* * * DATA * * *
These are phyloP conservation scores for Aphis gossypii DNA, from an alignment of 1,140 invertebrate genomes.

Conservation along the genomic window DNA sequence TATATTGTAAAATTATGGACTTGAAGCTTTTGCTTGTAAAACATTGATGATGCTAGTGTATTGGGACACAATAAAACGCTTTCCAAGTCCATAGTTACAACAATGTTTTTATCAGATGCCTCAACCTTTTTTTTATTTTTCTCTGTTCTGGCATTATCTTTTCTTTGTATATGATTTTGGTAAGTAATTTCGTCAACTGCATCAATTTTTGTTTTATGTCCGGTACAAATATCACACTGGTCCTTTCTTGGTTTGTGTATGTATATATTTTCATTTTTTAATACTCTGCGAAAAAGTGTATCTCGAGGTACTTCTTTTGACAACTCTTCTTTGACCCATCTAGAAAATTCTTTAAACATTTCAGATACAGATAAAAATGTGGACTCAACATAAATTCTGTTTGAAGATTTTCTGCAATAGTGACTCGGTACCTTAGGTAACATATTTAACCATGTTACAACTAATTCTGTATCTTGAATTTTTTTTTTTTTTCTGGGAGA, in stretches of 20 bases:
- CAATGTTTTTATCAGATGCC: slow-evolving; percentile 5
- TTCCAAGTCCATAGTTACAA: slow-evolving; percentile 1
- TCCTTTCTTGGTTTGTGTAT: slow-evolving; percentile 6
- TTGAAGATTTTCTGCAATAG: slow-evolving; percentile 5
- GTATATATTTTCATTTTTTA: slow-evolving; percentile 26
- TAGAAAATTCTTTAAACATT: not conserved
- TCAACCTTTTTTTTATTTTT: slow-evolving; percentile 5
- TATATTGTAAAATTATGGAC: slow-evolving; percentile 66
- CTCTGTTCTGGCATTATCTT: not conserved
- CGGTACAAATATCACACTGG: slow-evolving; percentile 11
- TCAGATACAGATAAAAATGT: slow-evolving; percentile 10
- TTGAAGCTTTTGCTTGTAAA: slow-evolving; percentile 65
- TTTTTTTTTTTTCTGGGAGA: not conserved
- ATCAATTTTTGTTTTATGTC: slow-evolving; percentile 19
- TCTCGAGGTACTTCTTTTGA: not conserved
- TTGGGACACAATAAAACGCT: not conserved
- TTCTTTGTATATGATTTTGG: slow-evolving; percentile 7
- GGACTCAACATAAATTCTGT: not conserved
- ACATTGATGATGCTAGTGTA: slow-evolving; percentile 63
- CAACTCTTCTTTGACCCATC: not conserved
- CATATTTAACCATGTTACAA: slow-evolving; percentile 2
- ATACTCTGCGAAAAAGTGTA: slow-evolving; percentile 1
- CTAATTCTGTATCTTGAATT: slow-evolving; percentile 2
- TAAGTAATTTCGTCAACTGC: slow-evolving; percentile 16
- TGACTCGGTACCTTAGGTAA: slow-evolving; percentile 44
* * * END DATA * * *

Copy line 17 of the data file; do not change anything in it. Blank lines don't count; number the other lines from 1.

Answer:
- TCTCGAGGTACTTCTTTTGA: not conserved